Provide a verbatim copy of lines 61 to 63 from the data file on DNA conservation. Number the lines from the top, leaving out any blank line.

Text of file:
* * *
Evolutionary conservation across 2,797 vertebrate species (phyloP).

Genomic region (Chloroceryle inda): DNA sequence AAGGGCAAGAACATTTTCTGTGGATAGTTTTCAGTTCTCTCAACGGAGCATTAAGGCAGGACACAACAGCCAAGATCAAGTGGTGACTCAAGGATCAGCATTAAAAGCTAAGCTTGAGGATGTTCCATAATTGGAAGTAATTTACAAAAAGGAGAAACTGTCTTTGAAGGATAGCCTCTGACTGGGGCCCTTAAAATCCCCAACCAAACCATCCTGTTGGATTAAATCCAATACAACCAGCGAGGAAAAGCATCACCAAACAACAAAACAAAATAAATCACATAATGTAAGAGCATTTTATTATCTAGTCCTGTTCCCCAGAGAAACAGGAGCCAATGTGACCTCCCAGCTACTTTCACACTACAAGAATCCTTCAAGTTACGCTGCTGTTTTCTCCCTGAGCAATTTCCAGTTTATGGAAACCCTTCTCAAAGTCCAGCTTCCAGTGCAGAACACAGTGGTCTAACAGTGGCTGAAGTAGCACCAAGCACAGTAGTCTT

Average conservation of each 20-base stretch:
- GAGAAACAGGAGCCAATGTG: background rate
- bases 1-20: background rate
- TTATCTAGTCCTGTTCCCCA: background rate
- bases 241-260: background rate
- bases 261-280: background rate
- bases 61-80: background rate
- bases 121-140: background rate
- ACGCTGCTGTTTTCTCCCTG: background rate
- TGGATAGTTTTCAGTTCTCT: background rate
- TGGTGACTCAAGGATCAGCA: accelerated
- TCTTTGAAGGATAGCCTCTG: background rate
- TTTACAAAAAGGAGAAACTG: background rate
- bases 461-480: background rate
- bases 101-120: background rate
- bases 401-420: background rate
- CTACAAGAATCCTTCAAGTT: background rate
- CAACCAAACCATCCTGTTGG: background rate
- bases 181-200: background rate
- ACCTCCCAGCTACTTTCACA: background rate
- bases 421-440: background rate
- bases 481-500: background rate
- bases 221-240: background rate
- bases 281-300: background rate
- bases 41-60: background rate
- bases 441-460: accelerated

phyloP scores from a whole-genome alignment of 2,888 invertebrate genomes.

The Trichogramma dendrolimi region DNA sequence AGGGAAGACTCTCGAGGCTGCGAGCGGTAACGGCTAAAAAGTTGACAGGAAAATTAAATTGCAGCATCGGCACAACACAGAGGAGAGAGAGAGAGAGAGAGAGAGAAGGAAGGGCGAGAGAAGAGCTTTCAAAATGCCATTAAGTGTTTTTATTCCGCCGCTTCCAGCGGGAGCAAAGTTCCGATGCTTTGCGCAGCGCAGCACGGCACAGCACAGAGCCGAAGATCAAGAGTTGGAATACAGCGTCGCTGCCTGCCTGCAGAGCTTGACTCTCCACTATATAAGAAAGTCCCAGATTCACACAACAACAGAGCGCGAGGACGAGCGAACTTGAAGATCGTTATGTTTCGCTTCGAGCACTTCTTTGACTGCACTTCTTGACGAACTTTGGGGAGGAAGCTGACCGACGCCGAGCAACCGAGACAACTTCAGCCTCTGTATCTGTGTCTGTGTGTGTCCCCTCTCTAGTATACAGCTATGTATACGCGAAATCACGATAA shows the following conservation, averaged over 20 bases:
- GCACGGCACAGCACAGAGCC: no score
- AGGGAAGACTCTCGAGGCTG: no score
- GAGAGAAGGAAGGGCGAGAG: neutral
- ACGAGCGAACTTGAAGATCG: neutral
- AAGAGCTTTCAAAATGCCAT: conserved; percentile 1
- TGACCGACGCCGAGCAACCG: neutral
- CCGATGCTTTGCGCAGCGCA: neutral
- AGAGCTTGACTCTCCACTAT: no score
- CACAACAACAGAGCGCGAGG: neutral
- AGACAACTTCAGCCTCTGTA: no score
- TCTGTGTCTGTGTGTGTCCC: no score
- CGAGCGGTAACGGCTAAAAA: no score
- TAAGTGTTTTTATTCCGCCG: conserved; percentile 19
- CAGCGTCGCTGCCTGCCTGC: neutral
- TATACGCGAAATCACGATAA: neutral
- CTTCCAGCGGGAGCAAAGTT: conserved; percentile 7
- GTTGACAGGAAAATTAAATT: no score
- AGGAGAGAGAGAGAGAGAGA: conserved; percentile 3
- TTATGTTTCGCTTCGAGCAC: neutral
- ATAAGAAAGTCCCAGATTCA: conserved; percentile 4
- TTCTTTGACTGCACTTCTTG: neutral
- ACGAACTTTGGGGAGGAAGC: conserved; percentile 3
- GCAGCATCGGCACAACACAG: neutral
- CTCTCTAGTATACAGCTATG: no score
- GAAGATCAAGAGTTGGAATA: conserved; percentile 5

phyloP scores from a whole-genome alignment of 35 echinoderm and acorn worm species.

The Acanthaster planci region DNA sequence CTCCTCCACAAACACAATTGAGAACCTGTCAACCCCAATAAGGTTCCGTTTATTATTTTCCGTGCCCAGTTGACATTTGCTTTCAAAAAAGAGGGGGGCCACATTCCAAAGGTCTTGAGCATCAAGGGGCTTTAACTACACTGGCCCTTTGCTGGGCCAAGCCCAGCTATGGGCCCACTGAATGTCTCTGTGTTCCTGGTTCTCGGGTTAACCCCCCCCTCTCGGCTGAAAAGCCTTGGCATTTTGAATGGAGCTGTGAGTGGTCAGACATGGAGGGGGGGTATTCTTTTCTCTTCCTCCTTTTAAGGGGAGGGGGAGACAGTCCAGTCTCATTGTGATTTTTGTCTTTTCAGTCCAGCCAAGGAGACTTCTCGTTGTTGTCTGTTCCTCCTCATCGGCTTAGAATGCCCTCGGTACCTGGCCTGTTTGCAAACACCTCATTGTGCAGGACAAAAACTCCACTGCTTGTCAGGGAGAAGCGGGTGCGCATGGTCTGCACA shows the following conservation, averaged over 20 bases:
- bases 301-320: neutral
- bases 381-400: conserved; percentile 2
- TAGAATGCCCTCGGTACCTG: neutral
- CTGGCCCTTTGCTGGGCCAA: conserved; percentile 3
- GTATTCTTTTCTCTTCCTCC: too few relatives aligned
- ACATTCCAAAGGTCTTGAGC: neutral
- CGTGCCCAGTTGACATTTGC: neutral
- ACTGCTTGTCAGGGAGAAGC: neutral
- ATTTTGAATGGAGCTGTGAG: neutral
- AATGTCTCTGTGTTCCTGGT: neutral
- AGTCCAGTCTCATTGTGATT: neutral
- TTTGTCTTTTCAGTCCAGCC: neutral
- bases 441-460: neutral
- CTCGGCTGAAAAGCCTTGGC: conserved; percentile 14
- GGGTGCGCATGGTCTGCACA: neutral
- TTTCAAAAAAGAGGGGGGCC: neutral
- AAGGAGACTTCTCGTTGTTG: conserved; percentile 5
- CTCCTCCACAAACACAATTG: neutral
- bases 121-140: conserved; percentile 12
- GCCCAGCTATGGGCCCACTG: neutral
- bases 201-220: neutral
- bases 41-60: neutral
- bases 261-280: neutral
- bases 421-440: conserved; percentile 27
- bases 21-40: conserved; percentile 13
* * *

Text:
- CTGGCCCTTTGCTGGGCCAA: conserved; percentile 3
- GTATTCTTTTCTCTTCCTCC: too few relatives aligned
- ACATTCCAAAGGTCTTGAGC: neutral